In the case of some LPO products including 4-HNE, 4-ONE, hexanal, and methylglyoxal, Schiff base formation with the amines of lysine residues of a target protein is known to occur, and this reaction appears to be less reversible than Michael addition.
Acrolein is an environmental pollutant created by combustion of organic matters and is also generated endogenously in metal-catalyzed oxidation of PUFAs such as linoleic acid, arachidonic acid, eicosapentaenoic acid, and docosahexaenoic acid. Acrolein is among the most reactive LPO products (~100 times more reactive than 4-HNE in terms of electrophilicity).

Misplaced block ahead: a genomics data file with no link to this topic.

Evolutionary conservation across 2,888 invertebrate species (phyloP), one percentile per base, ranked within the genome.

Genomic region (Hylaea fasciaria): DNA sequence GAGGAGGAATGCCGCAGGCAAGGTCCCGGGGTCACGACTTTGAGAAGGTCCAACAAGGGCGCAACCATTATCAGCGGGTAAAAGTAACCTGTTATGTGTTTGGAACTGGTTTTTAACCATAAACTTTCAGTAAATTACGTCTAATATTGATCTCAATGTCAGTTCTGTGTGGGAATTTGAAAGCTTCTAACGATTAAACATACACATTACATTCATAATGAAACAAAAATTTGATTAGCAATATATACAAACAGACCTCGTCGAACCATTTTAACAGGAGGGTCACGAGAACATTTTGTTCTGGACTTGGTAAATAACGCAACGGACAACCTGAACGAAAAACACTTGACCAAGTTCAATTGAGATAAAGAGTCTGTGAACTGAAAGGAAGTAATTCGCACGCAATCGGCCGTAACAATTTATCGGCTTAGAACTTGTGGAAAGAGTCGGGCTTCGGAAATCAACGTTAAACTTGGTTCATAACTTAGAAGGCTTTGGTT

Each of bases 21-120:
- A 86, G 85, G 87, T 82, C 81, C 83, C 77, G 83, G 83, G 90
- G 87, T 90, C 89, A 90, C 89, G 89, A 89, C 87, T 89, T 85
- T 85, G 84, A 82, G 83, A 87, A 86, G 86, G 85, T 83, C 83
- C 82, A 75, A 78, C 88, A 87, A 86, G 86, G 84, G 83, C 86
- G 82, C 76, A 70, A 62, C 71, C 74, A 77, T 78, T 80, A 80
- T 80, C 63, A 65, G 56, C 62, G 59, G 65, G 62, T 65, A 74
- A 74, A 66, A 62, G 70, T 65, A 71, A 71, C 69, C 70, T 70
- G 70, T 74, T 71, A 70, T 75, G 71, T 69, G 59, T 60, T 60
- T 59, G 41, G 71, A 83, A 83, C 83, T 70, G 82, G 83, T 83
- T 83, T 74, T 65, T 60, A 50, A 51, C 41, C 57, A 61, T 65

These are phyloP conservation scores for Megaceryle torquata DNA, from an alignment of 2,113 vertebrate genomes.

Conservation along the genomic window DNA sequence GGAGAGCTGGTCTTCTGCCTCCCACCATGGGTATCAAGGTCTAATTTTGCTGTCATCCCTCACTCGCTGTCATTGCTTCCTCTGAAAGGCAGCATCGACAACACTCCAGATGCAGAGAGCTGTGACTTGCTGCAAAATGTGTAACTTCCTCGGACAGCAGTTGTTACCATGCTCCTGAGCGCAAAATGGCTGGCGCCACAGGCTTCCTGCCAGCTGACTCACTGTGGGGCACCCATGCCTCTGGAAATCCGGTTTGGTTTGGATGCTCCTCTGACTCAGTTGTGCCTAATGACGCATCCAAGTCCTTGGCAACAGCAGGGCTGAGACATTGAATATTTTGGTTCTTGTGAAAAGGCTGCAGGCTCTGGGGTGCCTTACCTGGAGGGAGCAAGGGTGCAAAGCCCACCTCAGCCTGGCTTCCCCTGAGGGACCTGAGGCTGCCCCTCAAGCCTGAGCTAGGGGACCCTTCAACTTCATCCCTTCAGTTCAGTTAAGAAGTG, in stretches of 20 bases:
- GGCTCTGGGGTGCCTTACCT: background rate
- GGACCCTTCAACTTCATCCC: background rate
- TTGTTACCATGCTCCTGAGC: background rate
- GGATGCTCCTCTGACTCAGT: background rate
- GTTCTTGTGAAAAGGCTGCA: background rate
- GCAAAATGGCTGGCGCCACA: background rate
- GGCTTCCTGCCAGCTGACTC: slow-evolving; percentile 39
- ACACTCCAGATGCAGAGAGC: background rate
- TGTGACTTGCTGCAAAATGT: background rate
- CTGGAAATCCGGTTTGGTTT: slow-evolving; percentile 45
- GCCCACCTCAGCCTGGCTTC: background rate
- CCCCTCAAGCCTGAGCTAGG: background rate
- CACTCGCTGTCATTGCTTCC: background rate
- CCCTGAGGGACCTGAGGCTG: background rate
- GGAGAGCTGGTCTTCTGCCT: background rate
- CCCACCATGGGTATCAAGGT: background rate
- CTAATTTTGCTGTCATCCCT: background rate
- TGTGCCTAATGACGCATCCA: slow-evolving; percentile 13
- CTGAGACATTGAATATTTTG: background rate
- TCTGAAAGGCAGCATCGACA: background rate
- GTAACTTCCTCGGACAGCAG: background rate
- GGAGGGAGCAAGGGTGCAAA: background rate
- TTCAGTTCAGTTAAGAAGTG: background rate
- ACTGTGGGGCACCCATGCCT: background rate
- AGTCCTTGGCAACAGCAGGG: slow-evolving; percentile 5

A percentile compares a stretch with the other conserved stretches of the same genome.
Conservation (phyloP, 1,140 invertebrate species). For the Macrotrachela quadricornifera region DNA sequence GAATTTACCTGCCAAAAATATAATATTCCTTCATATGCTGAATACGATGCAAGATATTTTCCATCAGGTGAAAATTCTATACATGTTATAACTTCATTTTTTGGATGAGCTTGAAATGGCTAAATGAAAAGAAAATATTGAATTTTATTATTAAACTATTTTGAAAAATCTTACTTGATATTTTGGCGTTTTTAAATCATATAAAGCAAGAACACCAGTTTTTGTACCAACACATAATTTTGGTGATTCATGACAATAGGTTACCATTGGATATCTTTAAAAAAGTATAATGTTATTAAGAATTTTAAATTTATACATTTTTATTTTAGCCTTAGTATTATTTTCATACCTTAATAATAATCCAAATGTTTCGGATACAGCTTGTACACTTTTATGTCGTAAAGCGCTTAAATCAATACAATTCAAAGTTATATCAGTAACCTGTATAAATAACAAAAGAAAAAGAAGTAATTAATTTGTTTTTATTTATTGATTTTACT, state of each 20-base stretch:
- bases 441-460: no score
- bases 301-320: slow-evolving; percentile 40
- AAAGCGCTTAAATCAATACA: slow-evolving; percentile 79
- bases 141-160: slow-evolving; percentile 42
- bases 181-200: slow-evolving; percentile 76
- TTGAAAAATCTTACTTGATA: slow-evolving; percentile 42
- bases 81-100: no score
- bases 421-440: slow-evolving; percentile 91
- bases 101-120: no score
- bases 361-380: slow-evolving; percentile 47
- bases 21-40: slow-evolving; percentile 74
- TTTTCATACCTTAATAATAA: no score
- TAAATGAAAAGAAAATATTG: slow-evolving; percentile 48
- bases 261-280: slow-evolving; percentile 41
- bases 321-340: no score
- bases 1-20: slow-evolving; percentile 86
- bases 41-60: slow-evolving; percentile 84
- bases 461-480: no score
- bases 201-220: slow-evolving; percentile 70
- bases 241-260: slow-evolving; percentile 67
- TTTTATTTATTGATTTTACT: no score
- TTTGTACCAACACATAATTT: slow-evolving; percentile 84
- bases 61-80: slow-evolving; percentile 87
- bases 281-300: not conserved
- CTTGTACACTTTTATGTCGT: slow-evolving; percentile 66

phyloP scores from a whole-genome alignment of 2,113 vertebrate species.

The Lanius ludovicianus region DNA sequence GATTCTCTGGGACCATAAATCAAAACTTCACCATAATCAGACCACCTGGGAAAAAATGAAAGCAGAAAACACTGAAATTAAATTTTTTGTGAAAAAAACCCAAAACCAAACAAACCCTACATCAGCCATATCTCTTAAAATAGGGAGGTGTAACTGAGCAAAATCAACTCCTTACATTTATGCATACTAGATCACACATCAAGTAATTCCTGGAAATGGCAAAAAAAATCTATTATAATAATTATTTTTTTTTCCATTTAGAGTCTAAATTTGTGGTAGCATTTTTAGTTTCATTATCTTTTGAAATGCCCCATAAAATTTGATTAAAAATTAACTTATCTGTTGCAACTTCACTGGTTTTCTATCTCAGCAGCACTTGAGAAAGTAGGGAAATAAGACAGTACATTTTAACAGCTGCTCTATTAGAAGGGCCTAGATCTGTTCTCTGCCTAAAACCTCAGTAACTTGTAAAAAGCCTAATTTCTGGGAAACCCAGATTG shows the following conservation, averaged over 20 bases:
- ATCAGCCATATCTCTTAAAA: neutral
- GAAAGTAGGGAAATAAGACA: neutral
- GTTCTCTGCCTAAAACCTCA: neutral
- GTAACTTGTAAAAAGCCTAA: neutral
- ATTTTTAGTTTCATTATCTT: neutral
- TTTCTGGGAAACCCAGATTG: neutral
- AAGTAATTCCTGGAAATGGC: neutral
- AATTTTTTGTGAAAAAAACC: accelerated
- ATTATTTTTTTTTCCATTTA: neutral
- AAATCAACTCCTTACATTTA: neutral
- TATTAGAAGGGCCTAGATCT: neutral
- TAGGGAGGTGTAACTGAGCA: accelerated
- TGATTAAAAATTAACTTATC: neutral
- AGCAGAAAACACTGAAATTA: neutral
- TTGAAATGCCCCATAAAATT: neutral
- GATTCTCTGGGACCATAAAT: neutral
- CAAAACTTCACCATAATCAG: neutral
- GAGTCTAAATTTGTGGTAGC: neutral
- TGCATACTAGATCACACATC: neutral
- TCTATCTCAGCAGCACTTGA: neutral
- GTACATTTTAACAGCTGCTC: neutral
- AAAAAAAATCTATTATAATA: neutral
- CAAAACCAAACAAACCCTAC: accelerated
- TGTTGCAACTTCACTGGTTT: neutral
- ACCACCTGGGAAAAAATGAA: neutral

Lipid hydroperoxides generated from PUFAs may undergo complex non-enzymatic LPO processes, which are in general constituted by alkoxyl radical formation, further oxygenation, and fragmentation. Consequently, 2-alkenals with diverse carbon lengths are formed, among which the best examples in TRP channel studies have been 4-HNE, 4-ONE, and 4-hydroxy-2-hexenal (4-HHE). 4-HNE and 4-ONE are generated from omega-6 PUFAs including arachidonic acid and linoleic acid while 4-HHE is formed from omega-3 PUFAs such as docoshexaenoic acid, eicosapentaenoic acid, and linolenic acid. Compared to lipid hydroperoxides, these fragmented end products are more chemically stable and diffusible through cell membranes and thus can travel to locations outside of those where they were originally produced. GSH conjugation (which is also a Michael addition) seems to be the major step for 2-alkenal scavenging, and this reaction can be both spontaneous and catalyzed by glutathione-S-transferases. However, because this reaction is reversible, alkenals occasionally travel as far as a GSH-bound form, dissociate again, and then covalently bind to local proteins, which may contribute to spreading of oxidative disease regions. Physiological 4-HNE levels are variable (0.3–100 uM, the plasma level is generally lower than tissue levels). Under disease states during oxidative insults, two to more than 100-fold increases have been detected (5 uM–5 mM). 4-ONE was once reported to achieve a comparable level with that of 4-HNE in vitro. Modest TRPV1 activation by 4-ONE was also observed in the hundred-micromolar range. At such concentrations, which can be reached under pathological conditions, TRPV1 might also take part in raising the alarm to elevated levels of 4-HNE.